Okay, the ability of Gov. David Paterson to appoint a lieutenant-governor is of questionable constitutional authority, though it seems to be less open and shut then it seemed a week ago to this non-authority. But as constitutional authority Bruce Ackerman has argued, many of the greatest constitutional innovations in American history, starting with the 1787 Philadelphia convention itself, the 14th amendment, and the legislative agenda of the New Deal, were all of questionable constitutional legitimacy. But the point was, when you’re facing a constitutional crisis, you deal, find the loophole, expand it to get a coach and four through it, and go from there.
Look, New York State is a genuine constitutional crisis, the jokers in the senate seem unable to conduct the people’s business, and the “negotiations” that have been going on for weeks are particularly laughable, and clearly are revolving around the perquisites of the most power-grubbing members of a remarkably power-grubbing bunch.
Paterson is properly taking power away from the senate in an effort to be able to break ties. The Oliver Wendell Holmeses and William Brennans in the state senate, Republican and Democrat alike, are screaming foul, that Paterson’s eminently reasonable decision runs afoul of some constitutional arcane. Screw ‘em. You can include Andrew Cuomo’s preemptive legal opinion (who the hell asked him?) that Paterson has no power to name a lieutenant-governor in my anathematization. (Not for the first time in his career, Andy Cuomo has allowed his gubernatorial ambitions to commandeer his better judgment. Down boy.) I hope a judge promptly rules that exigent circumstances call for exigent solutions, and Paterson’s naming Richard Ravitch as lieutenant governor stands. I’m no big fan of Richard Ravitch, but he’s just the sort of quasi-impartial eminense grise goo-goo power broker who has been around forever, and is just the sort of person he should have chosen.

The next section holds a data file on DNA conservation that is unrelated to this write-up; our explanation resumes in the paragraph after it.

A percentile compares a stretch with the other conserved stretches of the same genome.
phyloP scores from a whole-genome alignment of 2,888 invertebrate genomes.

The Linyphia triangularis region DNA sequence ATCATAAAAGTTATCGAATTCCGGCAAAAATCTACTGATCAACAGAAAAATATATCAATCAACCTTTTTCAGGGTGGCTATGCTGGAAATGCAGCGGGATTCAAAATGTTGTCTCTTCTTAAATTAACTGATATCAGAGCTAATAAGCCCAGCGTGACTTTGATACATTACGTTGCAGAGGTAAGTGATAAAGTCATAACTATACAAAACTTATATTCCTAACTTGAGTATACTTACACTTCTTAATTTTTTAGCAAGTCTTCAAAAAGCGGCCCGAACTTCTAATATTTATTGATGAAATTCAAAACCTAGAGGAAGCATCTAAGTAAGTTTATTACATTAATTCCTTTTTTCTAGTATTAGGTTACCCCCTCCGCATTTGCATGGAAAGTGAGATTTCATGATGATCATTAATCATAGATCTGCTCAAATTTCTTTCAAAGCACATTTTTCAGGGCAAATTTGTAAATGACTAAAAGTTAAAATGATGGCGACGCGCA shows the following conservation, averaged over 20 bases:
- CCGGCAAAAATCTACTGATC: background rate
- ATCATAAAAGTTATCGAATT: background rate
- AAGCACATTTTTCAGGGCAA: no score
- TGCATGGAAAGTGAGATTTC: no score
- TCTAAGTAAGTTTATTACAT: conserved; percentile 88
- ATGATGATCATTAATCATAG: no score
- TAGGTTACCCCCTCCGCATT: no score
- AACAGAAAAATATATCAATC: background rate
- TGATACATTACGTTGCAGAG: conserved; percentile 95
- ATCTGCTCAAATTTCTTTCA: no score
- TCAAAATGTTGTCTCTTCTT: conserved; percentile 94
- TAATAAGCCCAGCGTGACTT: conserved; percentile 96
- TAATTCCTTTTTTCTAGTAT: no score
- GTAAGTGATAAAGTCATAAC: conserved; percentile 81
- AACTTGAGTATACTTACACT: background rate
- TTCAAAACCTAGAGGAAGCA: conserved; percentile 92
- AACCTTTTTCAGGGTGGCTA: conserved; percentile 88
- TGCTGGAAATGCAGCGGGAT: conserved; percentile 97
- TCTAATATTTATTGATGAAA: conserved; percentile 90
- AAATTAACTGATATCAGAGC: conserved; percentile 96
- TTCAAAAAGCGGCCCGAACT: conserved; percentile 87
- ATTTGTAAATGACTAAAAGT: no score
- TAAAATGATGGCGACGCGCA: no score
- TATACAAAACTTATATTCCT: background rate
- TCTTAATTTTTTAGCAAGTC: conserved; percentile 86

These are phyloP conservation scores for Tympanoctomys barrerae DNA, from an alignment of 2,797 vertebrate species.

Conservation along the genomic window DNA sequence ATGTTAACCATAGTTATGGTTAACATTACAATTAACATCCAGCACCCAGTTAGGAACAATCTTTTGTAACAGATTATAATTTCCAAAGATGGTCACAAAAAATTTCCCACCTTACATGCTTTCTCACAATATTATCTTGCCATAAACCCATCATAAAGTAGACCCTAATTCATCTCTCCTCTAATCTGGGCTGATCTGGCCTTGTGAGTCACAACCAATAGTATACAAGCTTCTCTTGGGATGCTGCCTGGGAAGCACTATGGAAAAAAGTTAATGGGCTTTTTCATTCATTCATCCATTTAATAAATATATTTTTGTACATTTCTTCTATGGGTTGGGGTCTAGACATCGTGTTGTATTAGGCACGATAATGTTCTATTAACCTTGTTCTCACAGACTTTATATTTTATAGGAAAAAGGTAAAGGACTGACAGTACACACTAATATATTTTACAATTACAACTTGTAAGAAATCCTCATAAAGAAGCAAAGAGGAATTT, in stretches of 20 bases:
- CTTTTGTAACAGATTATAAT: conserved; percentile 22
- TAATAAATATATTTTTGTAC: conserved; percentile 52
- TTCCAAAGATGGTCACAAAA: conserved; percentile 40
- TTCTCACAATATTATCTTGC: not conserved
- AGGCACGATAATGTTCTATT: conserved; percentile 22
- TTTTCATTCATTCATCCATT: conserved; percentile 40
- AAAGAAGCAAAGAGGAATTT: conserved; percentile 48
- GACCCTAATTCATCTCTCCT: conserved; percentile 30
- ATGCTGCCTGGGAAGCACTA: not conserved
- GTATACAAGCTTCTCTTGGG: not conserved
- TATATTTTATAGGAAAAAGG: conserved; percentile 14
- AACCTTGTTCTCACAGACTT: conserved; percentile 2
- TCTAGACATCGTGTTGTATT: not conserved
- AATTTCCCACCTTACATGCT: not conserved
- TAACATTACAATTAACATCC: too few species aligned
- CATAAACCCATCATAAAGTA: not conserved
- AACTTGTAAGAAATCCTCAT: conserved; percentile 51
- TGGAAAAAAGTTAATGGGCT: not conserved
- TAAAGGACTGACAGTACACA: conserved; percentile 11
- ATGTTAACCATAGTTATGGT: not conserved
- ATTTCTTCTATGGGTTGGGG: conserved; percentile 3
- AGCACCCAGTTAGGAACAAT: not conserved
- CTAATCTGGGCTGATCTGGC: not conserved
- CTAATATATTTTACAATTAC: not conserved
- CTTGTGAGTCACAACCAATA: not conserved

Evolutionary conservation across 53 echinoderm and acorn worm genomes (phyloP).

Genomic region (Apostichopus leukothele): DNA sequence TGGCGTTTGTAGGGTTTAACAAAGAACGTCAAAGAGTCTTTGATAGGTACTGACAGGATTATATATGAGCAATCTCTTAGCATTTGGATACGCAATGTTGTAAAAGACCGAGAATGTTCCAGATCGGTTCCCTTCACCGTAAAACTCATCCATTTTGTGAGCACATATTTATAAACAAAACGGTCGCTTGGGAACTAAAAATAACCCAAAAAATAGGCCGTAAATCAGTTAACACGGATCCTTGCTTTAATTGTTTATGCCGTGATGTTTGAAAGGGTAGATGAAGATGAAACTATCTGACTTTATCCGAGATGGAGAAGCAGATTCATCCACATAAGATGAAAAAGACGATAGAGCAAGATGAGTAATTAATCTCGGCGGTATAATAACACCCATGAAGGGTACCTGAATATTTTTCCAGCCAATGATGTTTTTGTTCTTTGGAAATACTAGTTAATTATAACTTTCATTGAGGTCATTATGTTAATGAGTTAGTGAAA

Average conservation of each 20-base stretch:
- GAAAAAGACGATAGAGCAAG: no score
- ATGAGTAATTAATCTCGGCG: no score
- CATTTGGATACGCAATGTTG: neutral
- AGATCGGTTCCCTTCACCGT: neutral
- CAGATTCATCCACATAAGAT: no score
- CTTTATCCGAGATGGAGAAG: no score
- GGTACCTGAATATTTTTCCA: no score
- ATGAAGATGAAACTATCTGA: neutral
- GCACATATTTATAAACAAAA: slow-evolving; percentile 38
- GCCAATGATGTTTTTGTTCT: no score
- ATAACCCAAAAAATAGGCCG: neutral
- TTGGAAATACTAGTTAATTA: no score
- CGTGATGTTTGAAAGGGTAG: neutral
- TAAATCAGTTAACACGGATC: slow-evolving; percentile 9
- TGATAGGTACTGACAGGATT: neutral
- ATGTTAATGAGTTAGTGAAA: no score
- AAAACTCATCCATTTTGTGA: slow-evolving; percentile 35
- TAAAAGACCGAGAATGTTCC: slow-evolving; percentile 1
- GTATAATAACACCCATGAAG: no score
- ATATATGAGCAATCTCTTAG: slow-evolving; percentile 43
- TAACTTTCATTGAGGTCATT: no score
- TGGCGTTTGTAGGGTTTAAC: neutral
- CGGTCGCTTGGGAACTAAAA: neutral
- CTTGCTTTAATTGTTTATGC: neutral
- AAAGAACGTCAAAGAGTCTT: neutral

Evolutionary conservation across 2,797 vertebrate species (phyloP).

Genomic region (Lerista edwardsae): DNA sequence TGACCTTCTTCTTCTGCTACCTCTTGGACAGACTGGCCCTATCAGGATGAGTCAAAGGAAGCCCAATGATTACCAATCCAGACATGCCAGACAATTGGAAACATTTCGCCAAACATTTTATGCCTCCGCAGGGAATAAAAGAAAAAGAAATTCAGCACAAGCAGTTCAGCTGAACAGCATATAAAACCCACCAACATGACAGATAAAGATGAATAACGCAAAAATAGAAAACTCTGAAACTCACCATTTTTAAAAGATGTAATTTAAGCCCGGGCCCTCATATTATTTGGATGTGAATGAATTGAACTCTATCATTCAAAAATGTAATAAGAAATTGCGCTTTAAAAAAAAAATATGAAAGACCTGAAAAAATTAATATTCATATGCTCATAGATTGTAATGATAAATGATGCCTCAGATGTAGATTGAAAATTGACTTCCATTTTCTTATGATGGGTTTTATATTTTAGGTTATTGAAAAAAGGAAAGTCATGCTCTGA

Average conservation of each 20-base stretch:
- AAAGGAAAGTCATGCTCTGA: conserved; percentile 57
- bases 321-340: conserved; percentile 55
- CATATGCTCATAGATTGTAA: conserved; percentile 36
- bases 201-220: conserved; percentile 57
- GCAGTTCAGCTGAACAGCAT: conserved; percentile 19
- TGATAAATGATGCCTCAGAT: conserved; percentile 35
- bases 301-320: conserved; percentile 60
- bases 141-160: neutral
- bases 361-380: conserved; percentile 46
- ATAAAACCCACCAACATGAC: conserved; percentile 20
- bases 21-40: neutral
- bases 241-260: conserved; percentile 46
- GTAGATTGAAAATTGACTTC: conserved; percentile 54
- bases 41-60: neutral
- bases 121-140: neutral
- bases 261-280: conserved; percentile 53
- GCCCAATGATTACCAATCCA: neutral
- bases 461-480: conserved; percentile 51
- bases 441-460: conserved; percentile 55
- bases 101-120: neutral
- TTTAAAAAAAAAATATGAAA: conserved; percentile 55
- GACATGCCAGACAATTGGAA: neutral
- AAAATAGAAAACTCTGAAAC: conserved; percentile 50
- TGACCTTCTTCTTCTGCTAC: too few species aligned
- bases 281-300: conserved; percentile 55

I think that Paterson has been a real disappointment as governor, but this is by far the best thing he has done since his sudden elevation last year. The members of the senate have completely forfeited the trust of New Yorkers, and the right to disentangle their squabble themselves. The only power that can possibly resolve this in a way that doesn’t reward these bastards is the governor. We need a strong, courageous executive branch to rescue our traduced state from the morass of the state senate. I hope every New Yorker supports Paterson’s constitutional innovation. One good coup deserves another. This is one of the best days of executive power exerting itself in a power vacuum in New York since the heyday of Leisler’s Rebellion in 1688.